BLUE Cross warns against buying a new pet as a surprise Christmas present. Although the festive period can be a good time of year to welcome a new pet into your life, it is important to make sure you take the time to ensure you make a responsible choice. Whatever time of year you decide to take on a new pet, please beware of unscrupulous and unethical sellers.

We have admitted poorly young puppies and kittens in all of our animal hospitals because they had not been vaccinated or had been taken from their mother when too young. When the new pets became ill their sellers vanished and owners had not been given relevant vaccination records or microchip paperwork.

When choosing a puppy always insist on seeing the pup in the home with at least his mum, if not both parents and a grandparent. Walk away if the seller insists on meeting in a public place or delivering the puppy to you. Always ask to check paperwork for vaccinations and microchip (now compulsory for dogs by law) before agreeing a sale. Blue Cross is always on hand to offer advice on those wishing to welcome a new pet into their home.

Research any breed and species first and don’t buy a pet based on just its looks, never get a puppy or any pet on impulse. We hope anyone looking for a new pet considers a rescue – all they want for Christmas is a loving new home.

Becky Thwaites, Head of Public Affairs, Blue Cross

SOON it will be the festive season, a prospect that can provoke contradictory reactions. But whether one is a Christian or not, nobody can be unmoved by the image at the heart of this commemoration.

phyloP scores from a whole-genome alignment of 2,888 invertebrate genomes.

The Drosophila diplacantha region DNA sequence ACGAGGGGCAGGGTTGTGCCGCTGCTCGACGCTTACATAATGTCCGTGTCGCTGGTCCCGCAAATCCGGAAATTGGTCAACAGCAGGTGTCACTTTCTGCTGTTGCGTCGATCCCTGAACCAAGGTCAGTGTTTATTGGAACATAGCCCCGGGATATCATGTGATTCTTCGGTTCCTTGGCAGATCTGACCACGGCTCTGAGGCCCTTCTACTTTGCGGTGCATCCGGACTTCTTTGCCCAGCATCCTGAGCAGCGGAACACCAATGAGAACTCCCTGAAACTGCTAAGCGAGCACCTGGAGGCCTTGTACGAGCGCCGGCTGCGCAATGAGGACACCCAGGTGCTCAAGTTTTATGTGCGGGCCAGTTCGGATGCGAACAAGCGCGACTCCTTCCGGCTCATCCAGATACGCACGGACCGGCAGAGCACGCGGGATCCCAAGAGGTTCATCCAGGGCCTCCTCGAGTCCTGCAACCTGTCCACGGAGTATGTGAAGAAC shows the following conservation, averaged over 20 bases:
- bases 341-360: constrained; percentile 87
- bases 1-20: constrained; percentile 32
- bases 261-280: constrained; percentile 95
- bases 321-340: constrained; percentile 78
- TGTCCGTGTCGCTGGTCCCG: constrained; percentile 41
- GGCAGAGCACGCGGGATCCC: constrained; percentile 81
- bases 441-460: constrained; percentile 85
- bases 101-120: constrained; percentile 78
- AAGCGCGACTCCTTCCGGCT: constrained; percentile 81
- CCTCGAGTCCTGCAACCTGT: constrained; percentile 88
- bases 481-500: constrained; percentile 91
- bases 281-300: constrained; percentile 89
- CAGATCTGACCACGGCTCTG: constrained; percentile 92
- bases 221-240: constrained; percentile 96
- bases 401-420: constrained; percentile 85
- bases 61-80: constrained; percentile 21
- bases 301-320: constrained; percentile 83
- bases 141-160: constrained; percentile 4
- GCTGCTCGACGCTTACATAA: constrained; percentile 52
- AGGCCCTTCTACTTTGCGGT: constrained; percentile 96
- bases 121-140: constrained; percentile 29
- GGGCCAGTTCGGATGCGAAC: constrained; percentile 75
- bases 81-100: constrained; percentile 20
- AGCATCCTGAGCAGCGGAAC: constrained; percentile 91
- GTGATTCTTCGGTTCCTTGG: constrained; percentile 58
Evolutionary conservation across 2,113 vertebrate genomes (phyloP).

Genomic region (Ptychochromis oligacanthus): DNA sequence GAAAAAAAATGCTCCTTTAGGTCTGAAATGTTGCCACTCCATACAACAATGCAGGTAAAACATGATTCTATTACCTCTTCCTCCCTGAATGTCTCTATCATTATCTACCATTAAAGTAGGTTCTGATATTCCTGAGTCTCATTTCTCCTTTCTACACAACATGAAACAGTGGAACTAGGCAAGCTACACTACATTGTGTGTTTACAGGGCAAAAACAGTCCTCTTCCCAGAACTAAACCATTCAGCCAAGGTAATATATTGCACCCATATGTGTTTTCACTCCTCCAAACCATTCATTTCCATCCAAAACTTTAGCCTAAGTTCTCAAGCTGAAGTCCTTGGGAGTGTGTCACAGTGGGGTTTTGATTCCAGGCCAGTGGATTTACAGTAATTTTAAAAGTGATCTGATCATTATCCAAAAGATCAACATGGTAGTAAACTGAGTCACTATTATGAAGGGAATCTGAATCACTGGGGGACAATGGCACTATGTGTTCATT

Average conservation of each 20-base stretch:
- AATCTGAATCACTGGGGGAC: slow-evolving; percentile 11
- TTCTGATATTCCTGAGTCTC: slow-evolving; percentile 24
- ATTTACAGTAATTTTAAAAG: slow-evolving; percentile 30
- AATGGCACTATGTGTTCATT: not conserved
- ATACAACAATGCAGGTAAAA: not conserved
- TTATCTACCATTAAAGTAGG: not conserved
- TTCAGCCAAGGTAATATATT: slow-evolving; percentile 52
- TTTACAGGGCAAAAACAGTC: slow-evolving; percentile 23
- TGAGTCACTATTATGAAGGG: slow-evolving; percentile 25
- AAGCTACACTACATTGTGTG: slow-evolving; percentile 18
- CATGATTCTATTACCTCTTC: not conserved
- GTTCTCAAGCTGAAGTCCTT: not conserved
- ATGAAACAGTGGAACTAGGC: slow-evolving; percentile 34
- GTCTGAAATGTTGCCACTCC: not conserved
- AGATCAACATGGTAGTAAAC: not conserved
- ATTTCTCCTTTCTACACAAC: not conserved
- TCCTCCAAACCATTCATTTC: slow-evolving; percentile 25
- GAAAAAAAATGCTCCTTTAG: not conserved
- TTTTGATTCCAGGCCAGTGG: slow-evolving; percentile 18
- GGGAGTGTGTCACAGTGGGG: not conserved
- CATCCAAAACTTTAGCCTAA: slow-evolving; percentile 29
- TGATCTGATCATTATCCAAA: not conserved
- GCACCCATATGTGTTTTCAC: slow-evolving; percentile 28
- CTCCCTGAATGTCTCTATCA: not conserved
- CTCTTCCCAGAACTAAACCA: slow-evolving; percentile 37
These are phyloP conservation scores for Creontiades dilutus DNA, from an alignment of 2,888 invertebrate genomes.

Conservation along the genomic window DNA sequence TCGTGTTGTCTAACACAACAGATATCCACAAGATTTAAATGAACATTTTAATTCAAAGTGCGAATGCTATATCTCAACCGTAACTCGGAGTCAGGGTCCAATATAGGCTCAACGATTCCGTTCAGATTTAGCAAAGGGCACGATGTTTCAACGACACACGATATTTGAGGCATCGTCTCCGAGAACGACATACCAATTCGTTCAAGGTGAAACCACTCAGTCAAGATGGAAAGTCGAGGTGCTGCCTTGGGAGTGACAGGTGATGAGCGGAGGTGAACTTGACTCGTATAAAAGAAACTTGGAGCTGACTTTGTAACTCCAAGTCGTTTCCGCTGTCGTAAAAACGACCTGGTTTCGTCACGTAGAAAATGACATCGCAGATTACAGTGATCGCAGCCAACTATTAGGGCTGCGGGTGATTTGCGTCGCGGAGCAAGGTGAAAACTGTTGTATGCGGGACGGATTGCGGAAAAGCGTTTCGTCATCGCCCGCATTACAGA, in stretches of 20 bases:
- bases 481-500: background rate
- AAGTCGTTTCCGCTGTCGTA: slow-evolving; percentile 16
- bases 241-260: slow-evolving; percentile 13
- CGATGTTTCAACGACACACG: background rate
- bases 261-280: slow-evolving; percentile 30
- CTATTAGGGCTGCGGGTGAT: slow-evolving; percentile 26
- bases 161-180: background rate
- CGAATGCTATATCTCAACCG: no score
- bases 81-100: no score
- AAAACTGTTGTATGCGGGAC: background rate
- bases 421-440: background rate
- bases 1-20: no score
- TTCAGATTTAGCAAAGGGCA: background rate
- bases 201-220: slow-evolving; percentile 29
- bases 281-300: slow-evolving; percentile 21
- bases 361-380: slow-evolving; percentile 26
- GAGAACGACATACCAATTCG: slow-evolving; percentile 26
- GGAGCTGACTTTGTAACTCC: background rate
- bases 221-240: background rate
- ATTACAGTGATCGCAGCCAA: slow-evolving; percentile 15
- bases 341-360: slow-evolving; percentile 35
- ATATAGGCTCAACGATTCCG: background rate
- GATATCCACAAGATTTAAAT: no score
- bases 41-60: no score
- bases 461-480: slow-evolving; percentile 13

Ignore all the manic spending, the hysterical commercialisation, and the blatant racketeering that characterises Christmas. At the centre remains an archetypal reality: a human baby, the most helpless thing in the world, born in rejection and poverty into the mighty Roman Empire, the most powerful political entity in the ancient world.

The child would grow to be crucified by the Empire, goaded on by religious leaders. Humiliation and death were his lot, oblivion his fate.

Yet, see what happened. Caesar’s might is gone to dust, his empire vanished. But the challenge of the child, to build his Kingdom in humility and service to others lives on, and struggles to be realised.

There is a cosmic paradox in the heart of the Christmas tableau, a real divine comedy. The message is clear to all who have eyes to see – the vanity of political domination, the ultimate impotence of mere power.

Isaiah tells us “Woe to those who go down to Egypt for help, who rely on horses, who trust in the multitude of their chariots and in the great strength of their horsemen, but do not look to the Holy One of Israel”.

But we know better. Bigger and better bombs, relentless progress of industrialised slaughter, dazzling developments in high tech-killing – this is our chosen way to peace.

We mouth the empty words “peace on earth”, but our energies and our hearts are focused on the things that do not. We seek security in ever growing power, as did the Roman Empire. We do not seek justice or pace. We have forgotten mercy.

Our fantasy of a benign everlasting Pax Britannica is as delusional as the Pax Romana. People are not born to dominate, but to love; and to love is to be vulnerable, like the baby in the manger. This is the message of Christmas – and it is for all time.

Brian Quail, Scottish CND, ​Glasgow

I FOUND the feature, Hill House (The National, December 7), highly informative and noted that the work to preserve it could cost £4 million and take many years.

I would hope that at a time when public services are being cut and cut again that the National Trust for Scotland would not be permitted to expend public funds on this project. It should be funded through donations from the public and industry, or crowd-funded.

In Scotland there are a significant number of people with family who are classified as homeless. Many of them hardworking and contributing and I would suggest that their needs should take priority over the preservation of Hill House.

If the public is not prepared to support it then perhaps in the eyes of the public it is not all that important.

Thomas L Inglis, Fintry